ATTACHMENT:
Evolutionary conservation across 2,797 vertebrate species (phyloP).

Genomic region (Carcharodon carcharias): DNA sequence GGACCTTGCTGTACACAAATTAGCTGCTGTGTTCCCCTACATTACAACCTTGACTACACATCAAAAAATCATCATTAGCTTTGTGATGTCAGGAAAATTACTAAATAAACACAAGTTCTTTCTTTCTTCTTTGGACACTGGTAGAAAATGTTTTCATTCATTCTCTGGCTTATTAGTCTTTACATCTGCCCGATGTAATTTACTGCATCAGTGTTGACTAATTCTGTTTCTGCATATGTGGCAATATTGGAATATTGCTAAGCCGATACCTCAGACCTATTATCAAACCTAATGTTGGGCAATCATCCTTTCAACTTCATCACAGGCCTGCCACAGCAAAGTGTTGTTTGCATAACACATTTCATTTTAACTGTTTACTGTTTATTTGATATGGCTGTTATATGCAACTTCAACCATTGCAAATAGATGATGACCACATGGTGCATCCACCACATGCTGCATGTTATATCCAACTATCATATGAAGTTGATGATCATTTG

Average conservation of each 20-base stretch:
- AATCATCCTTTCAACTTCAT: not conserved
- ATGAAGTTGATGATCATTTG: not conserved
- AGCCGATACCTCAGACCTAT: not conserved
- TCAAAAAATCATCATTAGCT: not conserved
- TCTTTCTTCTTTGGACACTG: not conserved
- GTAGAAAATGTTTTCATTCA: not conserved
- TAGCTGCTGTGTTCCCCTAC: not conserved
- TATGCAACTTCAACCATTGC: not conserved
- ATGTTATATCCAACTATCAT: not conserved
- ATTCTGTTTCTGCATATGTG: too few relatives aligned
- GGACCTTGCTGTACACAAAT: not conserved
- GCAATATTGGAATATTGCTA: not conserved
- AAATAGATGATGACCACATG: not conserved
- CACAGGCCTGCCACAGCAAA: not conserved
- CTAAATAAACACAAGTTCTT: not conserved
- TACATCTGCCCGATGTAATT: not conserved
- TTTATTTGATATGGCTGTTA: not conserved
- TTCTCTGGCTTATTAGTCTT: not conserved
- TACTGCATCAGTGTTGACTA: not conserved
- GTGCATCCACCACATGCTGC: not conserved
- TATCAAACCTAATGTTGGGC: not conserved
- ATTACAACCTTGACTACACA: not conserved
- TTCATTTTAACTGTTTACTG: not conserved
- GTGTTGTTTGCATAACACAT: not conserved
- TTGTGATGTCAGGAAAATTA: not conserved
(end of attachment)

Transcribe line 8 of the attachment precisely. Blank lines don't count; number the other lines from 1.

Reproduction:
- TCTTTCTTCTTTGGACACTG: not conserved